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Democrats Stump for Support Before Wisconsin Vote

Democratic presidential candidates Sens. Barack Obama and Hillary Clinton -- still locked in a battle for delegates -- are jockeying for voter support before Tuesday's Wisconsin primary. Two journalists discuss the state of the race in the Badger State.

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    Next, the latest on the presidential campaigns. Tomorrow brings a Democratic caucus in Hawaii and GOP and Democratic primaries in Wisconsin. Judy Woodruff has our story.


    Republican John McCain made a special trip to Houston today to pick up the endorsement of a former president, George Herbert Walker Bush. It was one more step on the way to solidifying his lead in the race for the nomination.

    SEN. JOHN MCCAIN (R), Arizona: And I believe that his endorsement and sign of support honors me, and I also think it's very helpful in continuing our effort to unite our party.

    In the conversations I've had with President Bush, he made it very clear that we as a party must unite and move forward and attract not only members of our own party, but independents and the so-called Reagan Democrats.


    Asked about the attacks on McCain's conservative credentials, the former president dismissed them as absurd.

    GEORGE H.W. BUSH, Former President of the United States: If you've been around the track, you hear these criticisms, and I think they're grossly unfair.

    He's got a record that everybody can analyze in the Senate, a sound conservative record, and yet he's not above reaching out to the other side. So I hear these criticisms. And Barbara knows I get a little bit annoyed about them, frankly.


    Mr. Bush also lauded McCain's character and readiness to lead.


    His character was forged in the crucible of war. His commitment to America is beyond any doubt. But most importantly, he has the right values and experience to guide our nation forward at this historic moment.


    After the short visit to Texas, McCain moved onto Wisconsin, where both parties have primaries scheduled tomorrow.

    Except for an overnight trip to the Cayman Islands for a speech, McCain's opponent, Mike Huckabee, spent the last few days in the Badger State.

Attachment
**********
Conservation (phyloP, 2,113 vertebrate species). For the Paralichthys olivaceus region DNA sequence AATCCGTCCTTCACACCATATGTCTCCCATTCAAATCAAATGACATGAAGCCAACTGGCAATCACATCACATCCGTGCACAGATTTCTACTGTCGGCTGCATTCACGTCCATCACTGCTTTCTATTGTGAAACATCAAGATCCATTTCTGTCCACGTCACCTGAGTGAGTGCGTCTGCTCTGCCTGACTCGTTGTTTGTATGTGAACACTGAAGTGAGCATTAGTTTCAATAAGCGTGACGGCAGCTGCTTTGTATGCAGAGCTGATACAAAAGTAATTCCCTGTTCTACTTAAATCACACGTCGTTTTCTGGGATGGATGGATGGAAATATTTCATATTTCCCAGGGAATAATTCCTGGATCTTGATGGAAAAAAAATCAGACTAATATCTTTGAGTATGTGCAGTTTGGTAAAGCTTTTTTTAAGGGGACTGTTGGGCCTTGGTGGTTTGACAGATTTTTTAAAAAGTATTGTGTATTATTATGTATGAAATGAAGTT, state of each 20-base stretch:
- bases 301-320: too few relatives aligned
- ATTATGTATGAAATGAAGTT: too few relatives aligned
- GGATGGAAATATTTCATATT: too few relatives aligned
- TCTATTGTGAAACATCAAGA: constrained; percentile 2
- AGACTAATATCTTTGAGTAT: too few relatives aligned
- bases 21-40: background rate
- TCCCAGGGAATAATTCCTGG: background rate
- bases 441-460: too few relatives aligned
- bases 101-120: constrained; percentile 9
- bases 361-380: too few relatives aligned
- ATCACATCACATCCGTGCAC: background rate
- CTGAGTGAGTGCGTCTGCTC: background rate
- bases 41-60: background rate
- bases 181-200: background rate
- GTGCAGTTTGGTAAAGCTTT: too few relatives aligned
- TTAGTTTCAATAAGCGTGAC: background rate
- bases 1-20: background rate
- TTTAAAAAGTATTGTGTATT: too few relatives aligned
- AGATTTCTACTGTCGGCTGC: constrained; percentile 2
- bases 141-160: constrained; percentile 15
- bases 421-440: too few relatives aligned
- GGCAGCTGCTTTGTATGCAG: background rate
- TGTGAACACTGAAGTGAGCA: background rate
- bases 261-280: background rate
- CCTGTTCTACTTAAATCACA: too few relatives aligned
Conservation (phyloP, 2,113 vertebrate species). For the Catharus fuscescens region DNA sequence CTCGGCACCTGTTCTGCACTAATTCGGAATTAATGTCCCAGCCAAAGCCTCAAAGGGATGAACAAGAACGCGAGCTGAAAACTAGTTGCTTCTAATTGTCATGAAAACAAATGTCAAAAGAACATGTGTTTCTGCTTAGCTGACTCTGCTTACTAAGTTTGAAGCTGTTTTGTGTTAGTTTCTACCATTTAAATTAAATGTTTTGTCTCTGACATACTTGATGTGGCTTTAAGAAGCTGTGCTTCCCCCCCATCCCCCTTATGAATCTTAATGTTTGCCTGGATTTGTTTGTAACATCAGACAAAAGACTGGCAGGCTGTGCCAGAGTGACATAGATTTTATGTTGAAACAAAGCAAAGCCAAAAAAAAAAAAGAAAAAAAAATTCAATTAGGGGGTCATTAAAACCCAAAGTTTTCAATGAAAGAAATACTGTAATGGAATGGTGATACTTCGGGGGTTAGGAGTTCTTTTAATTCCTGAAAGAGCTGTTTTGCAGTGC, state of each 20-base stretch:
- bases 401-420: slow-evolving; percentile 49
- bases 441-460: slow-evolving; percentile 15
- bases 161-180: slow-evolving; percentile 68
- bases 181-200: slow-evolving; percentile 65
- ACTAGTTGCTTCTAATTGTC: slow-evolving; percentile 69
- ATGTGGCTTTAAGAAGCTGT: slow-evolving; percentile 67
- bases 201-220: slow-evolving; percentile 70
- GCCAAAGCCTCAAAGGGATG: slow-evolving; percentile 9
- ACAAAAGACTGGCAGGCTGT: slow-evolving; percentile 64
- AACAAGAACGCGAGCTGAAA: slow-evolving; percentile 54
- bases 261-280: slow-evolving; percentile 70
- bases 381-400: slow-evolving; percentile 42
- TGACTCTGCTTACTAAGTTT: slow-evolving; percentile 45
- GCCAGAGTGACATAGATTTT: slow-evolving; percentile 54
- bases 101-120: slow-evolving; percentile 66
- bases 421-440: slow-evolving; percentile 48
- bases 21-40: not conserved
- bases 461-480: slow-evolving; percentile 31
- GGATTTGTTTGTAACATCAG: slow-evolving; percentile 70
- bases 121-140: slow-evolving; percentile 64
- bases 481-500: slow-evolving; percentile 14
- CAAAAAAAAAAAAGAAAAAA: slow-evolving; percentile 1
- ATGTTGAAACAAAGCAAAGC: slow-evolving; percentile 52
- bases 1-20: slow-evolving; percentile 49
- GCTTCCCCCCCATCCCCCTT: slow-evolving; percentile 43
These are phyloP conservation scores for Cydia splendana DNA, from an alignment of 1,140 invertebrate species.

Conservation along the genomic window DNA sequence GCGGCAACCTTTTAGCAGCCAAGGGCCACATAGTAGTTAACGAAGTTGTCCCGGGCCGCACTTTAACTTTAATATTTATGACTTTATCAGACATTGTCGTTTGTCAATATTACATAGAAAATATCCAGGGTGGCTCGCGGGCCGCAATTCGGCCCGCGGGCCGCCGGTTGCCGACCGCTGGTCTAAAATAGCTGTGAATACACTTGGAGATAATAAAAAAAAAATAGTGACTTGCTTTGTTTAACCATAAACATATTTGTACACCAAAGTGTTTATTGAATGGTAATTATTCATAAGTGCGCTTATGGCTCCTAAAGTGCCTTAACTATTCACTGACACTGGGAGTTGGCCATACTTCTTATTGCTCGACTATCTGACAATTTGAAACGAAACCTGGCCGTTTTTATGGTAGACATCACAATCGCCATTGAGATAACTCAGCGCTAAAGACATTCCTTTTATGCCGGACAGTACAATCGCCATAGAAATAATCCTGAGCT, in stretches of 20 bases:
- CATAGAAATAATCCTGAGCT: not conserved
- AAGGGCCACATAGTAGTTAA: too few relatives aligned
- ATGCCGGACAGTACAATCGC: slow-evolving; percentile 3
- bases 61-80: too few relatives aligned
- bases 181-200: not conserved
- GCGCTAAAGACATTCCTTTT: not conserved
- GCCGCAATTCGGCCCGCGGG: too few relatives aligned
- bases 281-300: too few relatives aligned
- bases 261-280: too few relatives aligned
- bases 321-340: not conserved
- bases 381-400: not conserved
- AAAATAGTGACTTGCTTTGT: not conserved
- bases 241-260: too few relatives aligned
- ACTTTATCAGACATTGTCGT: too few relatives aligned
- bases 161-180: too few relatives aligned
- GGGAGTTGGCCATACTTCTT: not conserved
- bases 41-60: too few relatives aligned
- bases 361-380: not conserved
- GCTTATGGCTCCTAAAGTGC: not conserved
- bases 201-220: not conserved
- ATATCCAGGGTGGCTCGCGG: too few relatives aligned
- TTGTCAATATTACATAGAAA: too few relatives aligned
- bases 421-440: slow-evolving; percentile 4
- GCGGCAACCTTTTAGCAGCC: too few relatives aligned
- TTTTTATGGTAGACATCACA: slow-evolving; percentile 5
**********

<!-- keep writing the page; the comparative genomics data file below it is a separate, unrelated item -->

FORMER GOV. MIKE HUCKABEE (R), Arkansas: I'd like to think that we've got enough support in Wisconsin that we could actually win here. I mean, it would be a very big thing for us.

    I think it would also be big for Wisconsin for me to win, because it would show that the party was wrong to say this is over and that it would be also wrong to end the game before people in places like Wisconsin have had a chance to vote.


    Campaigning this morning outside of Green Bay, Democrat Hillary Clinton argued that she has offered detailed solutions to problems where Barack Obama has not.

    SEN. HILLARY CLINTON (D), New York: I want you to know what I will do as your president. So, as you can tell, I give very specific ideas about what I want to do. I answer your questions as specifically as I can, because I think there's a big difference between speeches and solutions.

    And I think it's important that we hold our president and our presidential candidates accountable. So when I put out something like this, an economic blueprint, I really want you to hold me accountable.

    And, obviously, I hope you will think about that when you vote tomorrow, because I'm a proven commodity. I've been making change for people for 35 years. You know that I will go to work for you and make those changes happen.


    Before he headed back to Wisconsin, Obama rallied supporters in Youngstown, Ohio, where nominating contests will be held on March 4th. He countered Clinton, saying her attacks send the wrong message to voters.

    SEN. BARACK OBAMA (D), Illinois: I've really been enjoying this argument. It says, "Well, Obama can talk good, he is inspiring, but — but he doesn't have enough specifics. You know, it's all talk. He's not a doer; he's a talker."

    You've been hearing this argument a lot lately. But there's something more cynical about this. The notion is that if we have somehow gotten people excited again about politics, that there's something suspicious about that.

    You know, if you've got a political candidate that people actually believe in, then there's something suspicious about that.

    You know, they are trying to feed you with a cynicism that says, "You should just go back to sitting on the couch and complaining about how bad politics is, instead of coming out to rallies like this one and getting involved to bring about change in America."


    Before the Youngstown rally, Obama fielded questions from reporters and acknowledged he should have credited Massachusetts Governor Deval Patrick, a friend and supporter of his, for lines Obama used in a weekend speech.

    Hawaii and its 29 delegates are also up for grabs tomorrow on the Democratic side.